Utah DUI and Ignition Interlock Devices

If a person is convicted of a DUI and the breath test was over a .16, most courts will require the person to put an ignition interlock device on any car they own and any car they drive. If a person has more than one conviction within 10 years, it is mandatory by state law to have this device. The device is basically a breathalyzer that will not allow a car to start if the driver has alcohol in their system. Kutv News did a story on this which I have posted below in the continue reading button. Here’s the problem that many clients experience with this device:

  • They constantly malfunction.
  • They can read alcohol if the person has perfume on them or an alcohol based fragrance.
  •  They misread other substances on the breath as alcohol.
  •  They have to be maintained and checked constantly.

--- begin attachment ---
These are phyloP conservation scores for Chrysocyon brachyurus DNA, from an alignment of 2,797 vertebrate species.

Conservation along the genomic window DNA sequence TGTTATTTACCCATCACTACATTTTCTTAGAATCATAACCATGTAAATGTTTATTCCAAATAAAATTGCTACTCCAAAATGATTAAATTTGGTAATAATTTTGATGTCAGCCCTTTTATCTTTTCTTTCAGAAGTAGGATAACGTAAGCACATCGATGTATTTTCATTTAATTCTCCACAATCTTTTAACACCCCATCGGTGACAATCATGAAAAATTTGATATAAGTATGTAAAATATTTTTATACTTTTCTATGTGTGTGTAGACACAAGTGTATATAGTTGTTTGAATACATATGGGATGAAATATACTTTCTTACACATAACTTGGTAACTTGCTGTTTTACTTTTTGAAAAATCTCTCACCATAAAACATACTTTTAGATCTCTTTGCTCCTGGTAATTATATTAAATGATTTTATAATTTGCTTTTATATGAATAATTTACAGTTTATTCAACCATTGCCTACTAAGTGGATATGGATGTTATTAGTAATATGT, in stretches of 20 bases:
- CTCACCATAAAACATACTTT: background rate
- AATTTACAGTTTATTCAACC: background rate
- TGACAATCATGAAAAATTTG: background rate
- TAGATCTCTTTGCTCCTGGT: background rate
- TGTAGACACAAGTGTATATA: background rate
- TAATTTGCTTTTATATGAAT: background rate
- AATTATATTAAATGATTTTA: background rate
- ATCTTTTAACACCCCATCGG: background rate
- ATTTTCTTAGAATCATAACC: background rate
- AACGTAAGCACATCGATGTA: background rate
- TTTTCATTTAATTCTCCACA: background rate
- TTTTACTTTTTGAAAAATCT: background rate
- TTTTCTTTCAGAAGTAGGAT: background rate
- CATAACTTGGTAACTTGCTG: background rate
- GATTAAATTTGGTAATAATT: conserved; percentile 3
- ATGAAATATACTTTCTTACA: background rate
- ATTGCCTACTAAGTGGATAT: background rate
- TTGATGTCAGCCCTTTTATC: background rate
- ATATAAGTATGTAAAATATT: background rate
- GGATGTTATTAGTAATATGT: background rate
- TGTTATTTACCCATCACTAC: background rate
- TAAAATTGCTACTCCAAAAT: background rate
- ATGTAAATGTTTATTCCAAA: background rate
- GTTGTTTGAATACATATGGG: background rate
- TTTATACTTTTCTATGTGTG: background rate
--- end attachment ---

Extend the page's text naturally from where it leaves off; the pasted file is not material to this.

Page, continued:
SALT LAKE CITY – Two years ago, Utah created a law designed to make roads safer against repeat drunk drivers. But an investigation has found that the law is not being enforced. The law requires a twice-convicted drunk driver to use a breathalyzer interlock device in his or her vehicle. Before starting the car, the driver must blow into the device. If the interlock mechanism detects alcohol, the car will not start. However, we have found a combination of confusion in the courts, the Utah Driver’s License Division — and even the drunk drivers themselves have allowed the law to be ignored. Weslie Simmons is required to blow into a breathalyzer to start his vehicle. In October of 2006, he was convicted for a second time of driving under the influence. But the thing is, Simmons initially had no idea he was even supposed to have the device in his car. "The second judge didn’t say anything about the interlock," he said. Simmons found out the hard way, when a police officer pulled him over for driving with expired license plates. Simmons said when the officer looked up his driver’s license information, he discovered that Weslie was required by law to have an interlock device in his vehicle. "At that point, it was just completely news to me," he said. As a result, authorities did not let Simmons drive his car. He had an interlock breathalyzer device installed the next day. According to Utah law, when judges sentence drunk drivers, they are supposed to inform second-timers that they are required to have an interlock device installed on their vehicle. But we found that doesn’t always happen. "That’s the biggest loophole we are seeing," said Christina Bararra of Affordable Interlock, a company that sells the devices. "Unfortunately, the problem has been that there is no enforcement of this. So when someone goes to get their license back, who is interlock-restricted, they don’t have an interlock on the car." Bararra said she hears the same story all the time — offenders who aren’t aware that they are required by law to have the devices in their vehicle. Now, the Driver’s License Division gets all of the legal information from Utah courts and report restricted drivers to local police agencies. Officers then see the information on computer screens — but no one legally has to tell the offenders. "I actually talked to the supervisor and he said it’s not their job… and they don’t have to verbally tell you," Simmons said. "There isn’t a requirement by law that we notify the person," said Kim Gibb of the Utah Driver’s License Division. "We certainly don’t want to put people in the position that they are out driving around… and they have no idea until they get pulled over for it." But that’s exactly what happened to Simmons. And our investigation found that more than 5,200 Utah drivers are required by law to have ignition interlocks — yet companies that manufacture them say only 1,500 devices are even available in the state. "The prosecutors, the defense attorneys, the judges… all of them should be informing the offender that they need to have this installed," said Utah Sen. Carlene Walker, who introduced the bill. Sen. Walker said it is time that officials review the law’s implementation. "Somehow, the ball is being dropped and some people are getting through the cracks," she said. "We will be looking into that and finding out exactly why that is happening and try and figure out a course of action to try to close that gap." Closing the gap, officials say, could help prevent drunk driving re-offenders. Research shows that pairing an interlock device with alcohol education helps prevent drinking and driving. Simmons said it has made him think twice before getting behind the wheel. "It definitely keeps me in line… and obviously I have had a problem with it," he said.

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